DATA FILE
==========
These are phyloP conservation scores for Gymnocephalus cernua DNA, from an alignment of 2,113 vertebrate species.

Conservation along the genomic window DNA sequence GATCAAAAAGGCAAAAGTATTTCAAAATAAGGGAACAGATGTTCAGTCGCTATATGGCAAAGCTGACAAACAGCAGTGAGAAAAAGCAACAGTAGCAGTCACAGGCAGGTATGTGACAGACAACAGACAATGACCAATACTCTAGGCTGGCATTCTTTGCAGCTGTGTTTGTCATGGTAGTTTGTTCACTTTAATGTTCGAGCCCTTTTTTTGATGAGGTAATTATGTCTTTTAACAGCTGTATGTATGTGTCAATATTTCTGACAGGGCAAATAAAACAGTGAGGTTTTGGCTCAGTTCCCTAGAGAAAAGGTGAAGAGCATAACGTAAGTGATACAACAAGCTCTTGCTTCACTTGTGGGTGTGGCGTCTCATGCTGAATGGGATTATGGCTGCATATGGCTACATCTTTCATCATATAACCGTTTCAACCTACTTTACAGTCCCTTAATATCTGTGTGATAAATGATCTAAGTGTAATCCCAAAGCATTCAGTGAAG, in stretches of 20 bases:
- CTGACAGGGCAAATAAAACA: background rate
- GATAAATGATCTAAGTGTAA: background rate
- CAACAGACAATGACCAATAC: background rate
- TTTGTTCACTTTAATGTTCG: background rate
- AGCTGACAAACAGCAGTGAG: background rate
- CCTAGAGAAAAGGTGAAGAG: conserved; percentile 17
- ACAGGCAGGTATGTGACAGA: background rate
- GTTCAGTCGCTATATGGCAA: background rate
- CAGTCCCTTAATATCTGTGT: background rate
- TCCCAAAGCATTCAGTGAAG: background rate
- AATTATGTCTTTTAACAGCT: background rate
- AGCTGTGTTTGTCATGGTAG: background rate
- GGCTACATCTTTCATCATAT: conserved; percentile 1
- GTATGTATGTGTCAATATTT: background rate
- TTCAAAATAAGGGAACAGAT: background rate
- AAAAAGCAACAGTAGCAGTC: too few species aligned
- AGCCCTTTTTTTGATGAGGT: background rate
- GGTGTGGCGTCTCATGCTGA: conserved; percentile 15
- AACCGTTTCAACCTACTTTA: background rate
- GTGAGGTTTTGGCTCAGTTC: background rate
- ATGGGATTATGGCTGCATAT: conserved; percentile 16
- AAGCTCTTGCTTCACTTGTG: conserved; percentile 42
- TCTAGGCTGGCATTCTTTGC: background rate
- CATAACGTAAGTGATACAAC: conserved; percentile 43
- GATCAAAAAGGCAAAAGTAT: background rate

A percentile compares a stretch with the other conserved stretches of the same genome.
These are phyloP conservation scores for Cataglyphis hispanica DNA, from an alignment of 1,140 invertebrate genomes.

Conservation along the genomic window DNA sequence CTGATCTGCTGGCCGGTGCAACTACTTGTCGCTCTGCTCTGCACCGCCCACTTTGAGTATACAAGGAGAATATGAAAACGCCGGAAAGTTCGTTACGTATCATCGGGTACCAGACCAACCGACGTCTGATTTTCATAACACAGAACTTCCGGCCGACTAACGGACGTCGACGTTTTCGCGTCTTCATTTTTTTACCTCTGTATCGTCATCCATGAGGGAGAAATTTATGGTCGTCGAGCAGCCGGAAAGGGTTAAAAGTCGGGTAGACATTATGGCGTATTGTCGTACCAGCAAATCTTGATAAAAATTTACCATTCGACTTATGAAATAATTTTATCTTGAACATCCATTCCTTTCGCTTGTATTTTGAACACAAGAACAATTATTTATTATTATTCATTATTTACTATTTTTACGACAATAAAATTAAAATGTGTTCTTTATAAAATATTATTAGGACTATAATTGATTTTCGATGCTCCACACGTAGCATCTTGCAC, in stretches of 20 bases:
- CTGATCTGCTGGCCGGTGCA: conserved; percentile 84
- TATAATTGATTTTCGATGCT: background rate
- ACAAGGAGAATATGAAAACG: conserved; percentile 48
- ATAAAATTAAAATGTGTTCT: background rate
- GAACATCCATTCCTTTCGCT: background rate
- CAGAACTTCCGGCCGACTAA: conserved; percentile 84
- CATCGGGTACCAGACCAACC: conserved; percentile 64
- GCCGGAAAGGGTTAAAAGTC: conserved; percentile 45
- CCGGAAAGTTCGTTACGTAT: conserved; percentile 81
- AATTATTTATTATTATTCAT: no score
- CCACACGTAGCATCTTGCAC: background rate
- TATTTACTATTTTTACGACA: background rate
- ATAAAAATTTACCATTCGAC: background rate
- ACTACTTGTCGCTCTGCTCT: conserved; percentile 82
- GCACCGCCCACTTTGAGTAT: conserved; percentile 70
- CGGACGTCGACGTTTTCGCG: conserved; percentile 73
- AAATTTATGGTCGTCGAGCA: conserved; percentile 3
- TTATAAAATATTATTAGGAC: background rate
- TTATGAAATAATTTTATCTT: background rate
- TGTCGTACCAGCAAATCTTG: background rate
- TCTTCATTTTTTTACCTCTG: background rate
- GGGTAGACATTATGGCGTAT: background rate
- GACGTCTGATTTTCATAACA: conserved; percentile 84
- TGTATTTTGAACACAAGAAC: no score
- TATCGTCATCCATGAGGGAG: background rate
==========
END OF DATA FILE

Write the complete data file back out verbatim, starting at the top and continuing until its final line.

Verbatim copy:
These are phyloP conservation scores for Gymnocephalus cernua DNA, from an alignment of 2,113 vertebrate species.

Conservation along the genomic window DNA sequence GATCAAAAAGGCAAAAGTATTTCAAAATAAGGGAACAGATGTTCAGTCGCTATATGGCAAAGCTGACAAACAGCAGTGAGAAAAAGCAACAGTAGCAGTCACAGGCAGGTATGTGACAGACAACAGACAATGACCAATACTCTAGGCTGGCATTCTTTGCAGCTGTGTTTGTCATGGTAGTTTGTTCACTTTAATGTTCGAGCCCTTTTTTTGATGAGGTAATTATGTCTTTTAACAGCTGTATGTATGTGTCAATATTTCTGACAGGGCAAATAAAACAGTGAGGTTTTGGCTCAGTTCCCTAGAGAAAAGGTGAAGAGCATAACGTAAGTGATACAACAAGCTCTTGCTTCACTTGTGGGTGTGGCGTCTCATGCTGAATGGGATTATGGCTGCATATGGCTACATCTTTCATCATATAACCGTTTCAACCTACTTTACAGTCCCTTAATATCTGTGTGATAAATGATCTAAGTGTAATCCCAAAGCATTCAGTGAAG, in stretches of 20 bases:
- CTGACAGGGCAAATAAAACA: background rate
- GATAAATGATCTAAGTGTAA: background rate
- CAACAGACAATGACCAATAC: background rate
- TTTGTTCACTTTAATGTTCG: background rate
- AGCTGACAAACAGCAGTGAG: background rate
- CCTAGAGAAAAGGTGAAGAG: conserved; percentile 17
- ACAGGCAGGTATGTGACAGA: background rate
- GTTCAGTCGCTATATGGCAA: background rate
- CAGTCCCTTAATATCTGTGT: background rate
- TCCCAAAGCATTCAGTGAAG: background rate
- AATTATGTCTTTTAACAGCT: background rate
- AGCTGTGTTTGTCATGGTAG: background rate
- GGCTACATCTTTCATCATAT: conserved; percentile 1
- GTATGTATGTGTCAATATTT: background rate
- TTCAAAATAAGGGAACAGAT: background rate
- AAAAAGCAACAGTAGCAGTC: too few species aligned
- AGCCCTTTTTTTGATGAGGT: background rate
- GGTGTGGCGTCTCATGCTGA: conserved; percentile 15
- AACCGTTTCAACCTACTTTA: background rate
- GTGAGGTTTTGGCTCAGTTC: background rate
- ATGGGATTATGGCTGCATAT: conserved; percentile 16
- AAGCTCTTGCTTCACTTGTG: conserved; percentile 42
- TCTAGGCTGGCATTCTTTGC: background rate
- CATAACGTAAGTGATACAAC: conserved; percentile 43
- GATCAAAAAGGCAAAAGTAT: background rate

A percentile compares a stretch with the other conserved stretches of the same genome.
These are phyloP conservation scores for Cataglyphis hispanica DNA, from an alignment of 1,140 invertebrate genomes.

Conservation along the genomic window DNA sequence CTGATCTGCTGGCCGGTGCAACTACTTGTCGCTCTGCTCTGCACCGCCCACTTTGAGTATACAAGGAGAATATGAAAACGCCGGAAAGTTCGTTACGTATCATCGGGTACCAGACCAACCGACGTCTGATTTTCATAACACAGAACTTCCGGCCGACTAACGGACGTCGACGTTTTCGCGTCTTCATTTTTTTACCTCTGTATCGTCATCCATGAGGGAGAAATTTATGGTCGTCGAGCAGCCGGAAAGGGTTAAAAGTCGGGTAGACATTATGGCGTATTGTCGTACCAGCAAATCTTGATAAAAATTTACCATTCGACTTATGAAATAATTTTATCTTGAACATCCATTCCTTTCGCTTGTATTTTGAACACAAGAACAATTATTTATTATTATTCATTATTTACTATTTTTACGACAATAAAATTAAAATGTGTTCTTTATAAAATATTATTAGGACTATAATTGATTTTCGATGCTCCACACGTAGCATCTTGCAC, in stretches of 20 bases:
- CTGATCTGCTGGCCGGTGCA: conserved; percentile 84
- TATAATTGATTTTCGATGCT: background rate
- ACAAGGAGAATATGAAAACG: conserved; percentile 48
- ATAAAATTAAAATGTGTTCT: background rate
- GAACATCCATTCCTTTCGCT: background rate
- CAGAACTTCCGGCCGACTAA: conserved; percentile 84
- CATCGGGTACCAGACCAACC: conserved; percentile 64
- GCCGGAAAGGGTTAAAAGTC: conserved; percentile 45
- CCGGAAAGTTCGTTACGTAT: conserved; percentile 81
- AATTATTTATTATTATTCAT: no score
- CCACACGTAGCATCTTGCAC: background rate
- TATTTACTATTTTTACGACA: background rate
- ATAAAAATTTACCATTCGAC: background rate
- ACTACTTGTCGCTCTGCTCT: conserved; percentile 82
- GCACCGCCCACTTTGAGTAT: conserved; percentile 70
- CGGACGTCGACGTTTTCGCG: conserved; percentile 73
- AAATTTATGGTCGTCGAGCA: conserved; percentile 3
- TTATAAAATATTATTAGGAC: background rate
- TTATGAAATAATTTTATCTT: background rate
- TGTCGTACCAGCAAATCTTG: background rate
- TCTTCATTTTTTTACCTCTG: background rate
- GGGTAGACATTATGGCGTAT: background rate
- GACGTCTGATTTTCATAACA: conserved; percentile 84
- TGTATTTTGAACACAAGAAC: no score
- TATCGTCATCCATGAGGGAG: background rate